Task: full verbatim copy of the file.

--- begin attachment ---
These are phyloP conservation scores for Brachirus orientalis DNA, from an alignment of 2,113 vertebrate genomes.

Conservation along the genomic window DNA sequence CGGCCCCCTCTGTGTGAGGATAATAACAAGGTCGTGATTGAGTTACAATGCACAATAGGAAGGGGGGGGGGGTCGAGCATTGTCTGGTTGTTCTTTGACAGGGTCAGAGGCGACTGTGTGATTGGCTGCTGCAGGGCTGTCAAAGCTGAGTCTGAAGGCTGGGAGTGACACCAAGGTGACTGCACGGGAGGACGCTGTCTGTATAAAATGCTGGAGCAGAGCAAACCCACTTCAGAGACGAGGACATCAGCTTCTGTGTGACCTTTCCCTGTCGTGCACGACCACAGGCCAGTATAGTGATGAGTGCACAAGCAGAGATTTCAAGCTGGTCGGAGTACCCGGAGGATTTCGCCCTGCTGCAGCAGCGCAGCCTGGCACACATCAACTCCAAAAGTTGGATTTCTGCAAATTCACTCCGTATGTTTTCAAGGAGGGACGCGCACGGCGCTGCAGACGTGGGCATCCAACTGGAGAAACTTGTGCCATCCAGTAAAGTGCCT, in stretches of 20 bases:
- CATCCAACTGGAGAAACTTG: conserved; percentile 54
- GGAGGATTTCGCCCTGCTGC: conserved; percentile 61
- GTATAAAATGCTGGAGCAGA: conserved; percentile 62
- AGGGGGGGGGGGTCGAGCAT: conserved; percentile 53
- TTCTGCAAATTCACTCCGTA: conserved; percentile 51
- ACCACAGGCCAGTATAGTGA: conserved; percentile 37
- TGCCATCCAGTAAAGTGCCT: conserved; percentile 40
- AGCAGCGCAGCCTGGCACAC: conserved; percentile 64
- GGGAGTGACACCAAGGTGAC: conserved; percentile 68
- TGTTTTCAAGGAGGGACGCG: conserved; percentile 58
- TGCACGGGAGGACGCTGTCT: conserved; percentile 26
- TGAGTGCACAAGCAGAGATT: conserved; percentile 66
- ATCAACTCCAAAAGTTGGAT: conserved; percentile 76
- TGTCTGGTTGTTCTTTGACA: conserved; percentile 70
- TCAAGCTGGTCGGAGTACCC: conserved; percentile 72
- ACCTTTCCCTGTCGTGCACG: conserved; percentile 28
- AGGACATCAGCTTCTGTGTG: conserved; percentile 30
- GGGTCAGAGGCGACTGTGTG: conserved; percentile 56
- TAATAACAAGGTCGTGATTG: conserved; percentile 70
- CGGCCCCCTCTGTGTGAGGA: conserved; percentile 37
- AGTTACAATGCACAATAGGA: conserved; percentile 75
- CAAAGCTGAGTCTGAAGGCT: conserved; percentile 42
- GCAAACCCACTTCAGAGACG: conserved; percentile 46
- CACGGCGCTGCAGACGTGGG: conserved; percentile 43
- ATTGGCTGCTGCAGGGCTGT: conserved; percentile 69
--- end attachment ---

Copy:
These are phyloP conservation scores for Brachirus orientalis DNA, from an alignment of 2,113 vertebrate genomes.

Conservation along the genomic window DNA sequence CGGCCCCCTCTGTGTGAGGATAATAACAAGGTCGTGATTGAGTTACAATGCACAATAGGAAGGGGGGGGGGGTCGAGCATTGTCTGGTTGTTCTTTGACAGGGTCAGAGGCGACTGTGTGATTGGCTGCTGCAGGGCTGTCAAAGCTGAGTCTGAAGGCTGGGAGTGACACCAAGGTGACTGCACGGGAGGACGCTGTCTGTATAAAATGCTGGAGCAGAGCAAACCCACTTCAGAGACGAGGACATCAGCTTCTGTGTGACCTTTCCCTGTCGTGCACGACCACAGGCCAGTATAGTGATGAGTGCACAAGCAGAGATTTCAAGCTGGTCGGAGTACCCGGAGGATTTCGCCCTGCTGCAGCAGCGCAGCCTGGCACACATCAACTCCAAAAGTTGGATTTCTGCAAATTCACTCCGTATGTTTTCAAGGAGGGACGCGCACGGCGCTGCAGACGTGGGCATCCAACTGGAGAAACTTGTGCCATCCAGTAAAGTGCCT, in stretches of 20 bases:
- CATCCAACTGGAGAAACTTG: conserved; percentile 54
- GGAGGATTTCGCCCTGCTGC: conserved; percentile 61
- GTATAAAATGCTGGAGCAGA: conserved; percentile 62
- AGGGGGGGGGGGTCGAGCAT: conserved; percentile 53
- TTCTGCAAATTCACTCCGTA: conserved; percentile 51
- ACCACAGGCCAGTATAGTGA: conserved; percentile 37
- TGCCATCCAGTAAAGTGCCT: conserved; percentile 40
- AGCAGCGCAGCCTGGCACAC: conserved; percentile 64
- GGGAGTGACACCAAGGTGAC: conserved; percentile 68
- TGTTTTCAAGGAGGGACGCG: conserved; percentile 58
- TGCACGGGAGGACGCTGTCT: conserved; percentile 26
- TGAGTGCACAAGCAGAGATT: conserved; percentile 66
- ATCAACTCCAAAAGTTGGAT: conserved; percentile 76
- TGTCTGGTTGTTCTTTGACA: conserved; percentile 70
- TCAAGCTGGTCGGAGTACCC: conserved; percentile 72
- ACCTTTCCCTGTCGTGCACG: conserved; percentile 28
- AGGACATCAGCTTCTGTGTG: conserved; percentile 30
- GGGTCAGAGGCGACTGTGTG: conserved; percentile 56
- TAATAACAAGGTCGTGATTG: conserved; percentile 70
- CGGCCCCCTCTGTGTGAGGA: conserved; percentile 37
- AGTTACAATGCACAATAGGA: conserved; percentile 75
- CAAAGCTGAGTCTGAAGGCT: conserved; percentile 42
- GCAAACCCACTTCAGAGACG: conserved; percentile 46
- CACGGCGCTGCAGACGTGGG: conserved; percentile 43
- ATTGGCTGCTGCAGGGCTGT: conserved; percentile 69